There’s no single path in how to become a writer. Yet the paths of accomplished wordsmiths shed some light:
How to become a writer: 10 important ideas
- Value the failures, too
- Persevere, typos and all
- Practice storytelling in any available arena
- Start small and work your way up
- Work with good editors
- Grow your publishing industry knowledge
- Have a strategy for the tough side
- Channel your passions into writing
- How to become a writer: Never give up
- Imitate heroes as means to an end
1: Value the failures, too
The late Ursula K. Le Guin speaks with deep eloquence about society’s obssession with ‘success’ in a 1983 commencement address titled ‘A Left-handed Commencement Address’.
The title of her speech references her novel The Left Hand of Darkness (1969) that cemented her stature as a master of science fiction.
Says Le Guin:
Because you are human beings you are going to meet failure. You are going to meet disappointment, injustice, betrayal, and irreparable loss. You will find you’re weak where you thought yourself strong. You’ll work for possessions and then find they possess you. You will find yourself — as I know you already have — in dark places, alone, and afraid.
What I hope for you, for all my sisters and daughters, brothers and sons, is that you will be able to live there, in the dark place. To live in the place that our rationalizing culture of success denies, calling it a place of exile, uninhabitable, foreign.Ursula K. Le Guin, ‘A Left-handed Commencement Address’, full text available here.
Le Guin’s words speak to the shortcomings of simplistic binaries such as ‘success/failure’. Becoming a writer is a whole that encompasses both of these paradigms, plus more.
Each experience – submission, rejection, publication, being read – is an opportunity for learning how to inhabit other worlds and our own.
2: Persevere, typos and all
Nobody is born an accomplished writer. No manuscript emerges word-perfect and pristine.
An anecdote about potatoes and cross-eyed protagonists shared by Nobel-winning author Kazuo Ishiguro about his early publishing attempts reminds us of this:
Interviewer: You had success with your fiction right from the start—but was there any writing from your youth that never got published?
Ishiguro: After university, when I was working with homeless people in west London, I wrote a half-hour radio play and sent it to the BBC. It was rejected but I got an encouraging response. It was kind of in bad taste, but it’s the first piece of juvenilia I wouldn’t mind other people seeing. It was called “Potatoes and Lovers.” When I submitted the manuscript, I spelled potatoes incorrectly, so it said potatos. It was about two young people who work in a fish-and-chips café. They are both severely cross-eyed, and they fall in love with each other, but they never acknowledge the fact that they’re cross-eyed. It’s the unspoken thing between them.Kazuo Ishiguro, in ‘The Art of Fiction No. 196’, via The Paris Review
Elsewhere in the interview, Ishiguro lists multiple other experiences before he focused on writing – working with the homeless, an attempt to become a professional musician.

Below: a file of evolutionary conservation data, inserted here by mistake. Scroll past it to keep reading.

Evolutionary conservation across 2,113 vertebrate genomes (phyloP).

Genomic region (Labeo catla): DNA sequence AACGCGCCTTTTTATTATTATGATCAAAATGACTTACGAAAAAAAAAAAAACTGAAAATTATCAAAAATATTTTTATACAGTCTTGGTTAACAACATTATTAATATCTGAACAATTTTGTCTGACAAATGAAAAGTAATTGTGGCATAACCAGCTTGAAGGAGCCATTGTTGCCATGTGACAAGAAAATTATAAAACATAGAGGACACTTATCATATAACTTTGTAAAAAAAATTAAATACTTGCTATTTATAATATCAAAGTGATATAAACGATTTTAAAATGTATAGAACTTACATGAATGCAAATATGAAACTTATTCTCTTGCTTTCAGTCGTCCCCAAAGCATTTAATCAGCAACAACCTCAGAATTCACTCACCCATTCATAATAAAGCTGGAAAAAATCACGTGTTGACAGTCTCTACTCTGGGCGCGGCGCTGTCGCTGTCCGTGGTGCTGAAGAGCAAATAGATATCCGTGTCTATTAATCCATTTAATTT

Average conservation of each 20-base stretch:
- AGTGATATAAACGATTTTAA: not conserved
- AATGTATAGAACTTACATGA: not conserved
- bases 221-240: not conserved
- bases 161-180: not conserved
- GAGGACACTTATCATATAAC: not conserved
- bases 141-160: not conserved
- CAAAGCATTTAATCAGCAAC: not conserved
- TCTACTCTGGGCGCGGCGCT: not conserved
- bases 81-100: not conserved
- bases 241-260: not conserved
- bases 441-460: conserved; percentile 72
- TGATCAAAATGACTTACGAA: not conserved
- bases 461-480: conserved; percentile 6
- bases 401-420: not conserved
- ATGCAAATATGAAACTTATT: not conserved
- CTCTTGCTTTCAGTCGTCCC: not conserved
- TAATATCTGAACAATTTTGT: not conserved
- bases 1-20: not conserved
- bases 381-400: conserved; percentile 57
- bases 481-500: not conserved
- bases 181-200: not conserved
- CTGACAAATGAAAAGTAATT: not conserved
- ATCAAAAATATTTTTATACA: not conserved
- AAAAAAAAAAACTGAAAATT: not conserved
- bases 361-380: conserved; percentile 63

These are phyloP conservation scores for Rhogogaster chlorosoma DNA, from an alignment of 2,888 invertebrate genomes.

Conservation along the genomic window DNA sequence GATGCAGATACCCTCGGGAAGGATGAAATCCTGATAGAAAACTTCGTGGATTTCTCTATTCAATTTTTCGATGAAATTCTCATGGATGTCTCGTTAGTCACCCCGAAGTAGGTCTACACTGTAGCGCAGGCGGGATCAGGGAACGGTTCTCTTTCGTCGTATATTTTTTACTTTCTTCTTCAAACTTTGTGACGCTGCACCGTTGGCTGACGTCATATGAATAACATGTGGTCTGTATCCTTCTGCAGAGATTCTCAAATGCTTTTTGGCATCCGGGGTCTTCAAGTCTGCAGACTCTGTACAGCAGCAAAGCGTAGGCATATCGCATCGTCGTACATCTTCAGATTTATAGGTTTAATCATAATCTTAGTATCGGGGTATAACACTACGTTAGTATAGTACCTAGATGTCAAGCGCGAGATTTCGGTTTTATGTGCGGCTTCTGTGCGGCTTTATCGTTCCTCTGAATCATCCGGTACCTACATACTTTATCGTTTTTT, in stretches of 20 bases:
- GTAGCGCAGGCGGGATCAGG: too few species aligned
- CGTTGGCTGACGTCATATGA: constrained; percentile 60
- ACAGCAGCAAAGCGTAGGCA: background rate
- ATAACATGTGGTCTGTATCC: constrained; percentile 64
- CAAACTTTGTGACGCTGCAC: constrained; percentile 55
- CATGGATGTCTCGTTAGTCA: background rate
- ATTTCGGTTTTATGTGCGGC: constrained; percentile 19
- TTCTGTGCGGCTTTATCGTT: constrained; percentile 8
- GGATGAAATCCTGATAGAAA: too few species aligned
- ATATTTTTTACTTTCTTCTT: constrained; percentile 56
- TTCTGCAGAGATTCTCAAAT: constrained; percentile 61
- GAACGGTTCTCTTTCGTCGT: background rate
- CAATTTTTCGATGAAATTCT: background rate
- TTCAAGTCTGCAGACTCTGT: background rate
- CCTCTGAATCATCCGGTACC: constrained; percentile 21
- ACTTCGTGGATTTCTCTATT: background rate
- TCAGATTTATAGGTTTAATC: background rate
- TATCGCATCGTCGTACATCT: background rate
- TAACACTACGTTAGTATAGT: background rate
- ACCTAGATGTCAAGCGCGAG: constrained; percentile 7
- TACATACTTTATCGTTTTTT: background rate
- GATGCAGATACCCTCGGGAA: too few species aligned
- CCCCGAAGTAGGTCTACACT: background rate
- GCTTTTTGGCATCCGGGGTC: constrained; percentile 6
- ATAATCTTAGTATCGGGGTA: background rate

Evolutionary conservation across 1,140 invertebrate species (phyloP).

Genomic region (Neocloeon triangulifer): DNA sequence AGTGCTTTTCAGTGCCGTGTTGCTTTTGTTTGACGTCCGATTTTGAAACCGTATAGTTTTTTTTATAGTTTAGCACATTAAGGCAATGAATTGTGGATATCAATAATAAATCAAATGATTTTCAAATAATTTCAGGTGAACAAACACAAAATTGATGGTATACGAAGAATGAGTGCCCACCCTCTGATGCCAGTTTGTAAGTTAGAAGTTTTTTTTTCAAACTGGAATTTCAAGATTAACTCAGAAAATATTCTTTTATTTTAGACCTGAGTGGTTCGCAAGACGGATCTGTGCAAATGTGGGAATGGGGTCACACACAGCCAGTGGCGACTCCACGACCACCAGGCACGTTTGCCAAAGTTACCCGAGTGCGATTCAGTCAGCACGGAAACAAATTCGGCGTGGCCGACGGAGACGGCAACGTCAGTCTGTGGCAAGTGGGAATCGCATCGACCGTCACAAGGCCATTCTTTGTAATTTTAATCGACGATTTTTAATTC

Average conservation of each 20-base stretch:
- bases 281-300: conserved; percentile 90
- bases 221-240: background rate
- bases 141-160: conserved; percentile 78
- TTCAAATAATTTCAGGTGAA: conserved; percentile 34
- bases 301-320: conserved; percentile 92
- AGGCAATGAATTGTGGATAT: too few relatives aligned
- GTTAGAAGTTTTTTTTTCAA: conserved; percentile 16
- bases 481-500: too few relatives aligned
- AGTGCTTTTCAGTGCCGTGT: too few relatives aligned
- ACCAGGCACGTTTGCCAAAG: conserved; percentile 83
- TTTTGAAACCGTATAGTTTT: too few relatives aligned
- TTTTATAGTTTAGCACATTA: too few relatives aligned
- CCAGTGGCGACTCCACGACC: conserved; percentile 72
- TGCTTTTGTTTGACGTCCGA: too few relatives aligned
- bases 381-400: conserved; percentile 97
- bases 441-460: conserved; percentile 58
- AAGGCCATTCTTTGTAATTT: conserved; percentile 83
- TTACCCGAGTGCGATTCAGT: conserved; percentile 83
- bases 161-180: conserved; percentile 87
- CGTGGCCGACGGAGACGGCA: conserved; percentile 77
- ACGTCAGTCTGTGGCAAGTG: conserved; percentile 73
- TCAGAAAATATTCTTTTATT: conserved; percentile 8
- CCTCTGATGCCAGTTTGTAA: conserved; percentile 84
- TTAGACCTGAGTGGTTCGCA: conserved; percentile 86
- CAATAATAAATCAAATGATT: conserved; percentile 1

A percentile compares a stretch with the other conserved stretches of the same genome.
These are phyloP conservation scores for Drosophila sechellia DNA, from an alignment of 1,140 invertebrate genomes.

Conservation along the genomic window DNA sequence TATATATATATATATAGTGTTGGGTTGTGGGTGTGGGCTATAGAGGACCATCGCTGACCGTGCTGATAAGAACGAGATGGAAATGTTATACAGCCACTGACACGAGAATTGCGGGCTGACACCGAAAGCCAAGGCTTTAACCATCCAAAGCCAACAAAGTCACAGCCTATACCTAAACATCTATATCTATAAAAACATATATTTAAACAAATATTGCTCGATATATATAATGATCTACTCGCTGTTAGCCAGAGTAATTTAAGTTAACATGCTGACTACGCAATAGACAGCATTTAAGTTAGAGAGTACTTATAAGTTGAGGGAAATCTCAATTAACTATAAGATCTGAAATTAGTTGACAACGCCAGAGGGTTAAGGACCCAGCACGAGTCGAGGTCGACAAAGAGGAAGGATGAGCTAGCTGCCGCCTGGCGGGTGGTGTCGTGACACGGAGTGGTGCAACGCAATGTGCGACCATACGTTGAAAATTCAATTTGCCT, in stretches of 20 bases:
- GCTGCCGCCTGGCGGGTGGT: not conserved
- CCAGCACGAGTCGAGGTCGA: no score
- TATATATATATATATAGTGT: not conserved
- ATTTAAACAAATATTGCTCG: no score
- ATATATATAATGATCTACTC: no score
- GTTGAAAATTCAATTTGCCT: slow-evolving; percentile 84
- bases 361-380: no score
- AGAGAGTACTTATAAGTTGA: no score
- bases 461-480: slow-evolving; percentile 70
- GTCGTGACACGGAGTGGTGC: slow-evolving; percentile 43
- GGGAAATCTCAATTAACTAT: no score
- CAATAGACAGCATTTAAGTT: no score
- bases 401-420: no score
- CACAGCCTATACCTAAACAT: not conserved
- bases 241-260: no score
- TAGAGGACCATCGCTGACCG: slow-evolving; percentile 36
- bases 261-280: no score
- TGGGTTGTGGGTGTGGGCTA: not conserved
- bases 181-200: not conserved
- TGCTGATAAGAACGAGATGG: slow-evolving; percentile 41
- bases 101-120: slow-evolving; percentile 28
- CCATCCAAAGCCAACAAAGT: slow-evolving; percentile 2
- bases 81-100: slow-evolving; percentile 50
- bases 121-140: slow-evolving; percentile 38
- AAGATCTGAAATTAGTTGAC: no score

Each experience is a stepping stone you can one day point to, saying ‘this is how to become a writer’, or rather, ‘this is how I became a writer’.
3: Practice storytelling in any available arena
‘Why do you write?’ Successful authors have varied answers, but in one study a pattern emerged. Professional authors have a compulsion to write.
David Baldacci says if it were illegal to write, he’d be in prison.
Baldacci also shares how being a practicing lawyer prepared him for the life of an author:
Some of the best fiction I ever came up with was as a lawyer.David Baldacci, quoted by FS in ‘Why Great Writers Write’, available here.
You know who wins in court? The client whose lawyer tells better stories than the other lawyer does. When you’re making a legal case, you can’t change the facts. You can only rearrange the to make a story that better enhances your client’s position, emphasizing certain things, deemphasizing others.
Baldacci’s personal background provides insights on how to become a writer, even if you’re working in another profession, or need to hold onto your current profession while writing, for financial security.
- Work at telling better stories constantly
- Learn the role of story aspects such as structure/arrangement and emphasis. What information should you privilege, and what is inessential? How do smaller changes affect the whole story?
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4: Start small and work your way up
The brilliant Margaret Atwood offers wise words to writers seeking advice on how to become a writer:
Be aware of smaller publishers, should the bigger ones not see the glory of your ways. They may want and need you. Go with the one who loves you, not the one with the biggest gold buttons.Margaret Atwood
So often, we are impatient. We want all the glory (and/or the royalties) at once. Like an internship system, it often helps to start small, prove yourself, then work your way up.
You’ll make stronger connections and meet people who really champion your writing, should they love it, along the way. Keeping your goals in writing realistic and attainable will motivate you for a long and productive writing life.
5: Work with good editors
Even indie authors spend money on crucial author expenses such as cover design and editing.